Renovating or just making repairs to a house in the Twin Cities? This is the post for you.
The last two blog posts here were about the Minneapolis and Saint Paul real estate markets in December. Though more homes have been selling, the prices they’ve been selling for has been dropping. That is due to a variety of reasons. One of them is that many of the houses in Minneapolis and St. Paul are old and in need of renovations. This often drops the price a bit, as the new owners will ultimately spend some time and money fixing them up.
If you’re renovating or remodeling a home in the Twin Cities, you’re not alone. Lots of houses in the area, because of their age, are in need of at least a little fixing-up. Some more than others. This Star Tribune article about 2 Victorian homes in Minneapolis that had been given make-overs couldn’t possibly really describe all the work that goes into renovating a house or the time it takes. What better way to share stories about making home improvements than in blog form?
There are several blogs being written by locals about their adventures in home ownership. Reading about the work that they have done and are doing is fascinating. It takes a special person to put in the time, money and energy into fixing a home. It takes a lot of patience. Read...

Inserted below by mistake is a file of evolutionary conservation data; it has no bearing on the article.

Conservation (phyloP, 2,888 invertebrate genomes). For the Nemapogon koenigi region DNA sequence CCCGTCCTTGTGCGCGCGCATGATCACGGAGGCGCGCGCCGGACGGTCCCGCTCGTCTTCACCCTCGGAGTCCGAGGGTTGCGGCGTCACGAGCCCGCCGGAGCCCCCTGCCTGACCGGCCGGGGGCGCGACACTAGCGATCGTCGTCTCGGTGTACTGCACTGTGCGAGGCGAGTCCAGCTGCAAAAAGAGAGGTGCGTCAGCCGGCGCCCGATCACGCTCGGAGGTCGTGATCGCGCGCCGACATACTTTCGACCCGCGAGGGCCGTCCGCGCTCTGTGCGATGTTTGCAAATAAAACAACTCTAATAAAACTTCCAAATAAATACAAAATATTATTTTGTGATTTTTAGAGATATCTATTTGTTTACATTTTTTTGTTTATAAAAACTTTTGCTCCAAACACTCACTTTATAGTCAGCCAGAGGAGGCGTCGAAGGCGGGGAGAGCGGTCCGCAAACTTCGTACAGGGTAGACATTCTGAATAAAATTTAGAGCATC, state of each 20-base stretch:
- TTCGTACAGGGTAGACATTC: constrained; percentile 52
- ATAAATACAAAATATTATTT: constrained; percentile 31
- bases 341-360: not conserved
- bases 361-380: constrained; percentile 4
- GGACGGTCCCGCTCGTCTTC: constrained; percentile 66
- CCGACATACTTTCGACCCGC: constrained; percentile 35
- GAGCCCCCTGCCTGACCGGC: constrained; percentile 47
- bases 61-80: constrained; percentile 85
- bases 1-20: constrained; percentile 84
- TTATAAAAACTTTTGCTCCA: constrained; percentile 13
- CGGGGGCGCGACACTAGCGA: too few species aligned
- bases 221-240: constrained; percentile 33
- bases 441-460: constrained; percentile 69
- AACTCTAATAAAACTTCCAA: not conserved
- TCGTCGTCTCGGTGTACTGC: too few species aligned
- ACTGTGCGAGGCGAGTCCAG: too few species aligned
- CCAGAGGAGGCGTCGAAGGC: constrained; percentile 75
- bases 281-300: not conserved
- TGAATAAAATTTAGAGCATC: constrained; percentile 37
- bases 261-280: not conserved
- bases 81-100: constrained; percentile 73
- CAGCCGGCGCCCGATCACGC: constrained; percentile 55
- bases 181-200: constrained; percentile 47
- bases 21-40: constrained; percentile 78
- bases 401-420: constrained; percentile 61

The last St. Paul real estate market analysis for the year of 2008. Let’s get it done! New posted listings for homes in St. Paul, Minnesota, increased in December according to the Minneapolis Area Association of Realtors’ Market Update for 100 Twin Cities Communities. During December, there were 399 new listings in St. Paul, compared to the 351 homes put up on the market during the same month of 2007. That is an increase of about +13.7%. Unlike November, lots of neighborhoods saw increases in new listings. The increase in new listings is a little unusual, given that December is so full of holidays. Here is a breakdown of new listings by Saint Paul neighborhood: (Barker & Hedges blog entry about November 2008 St. Paul Real Estate Market Activity.)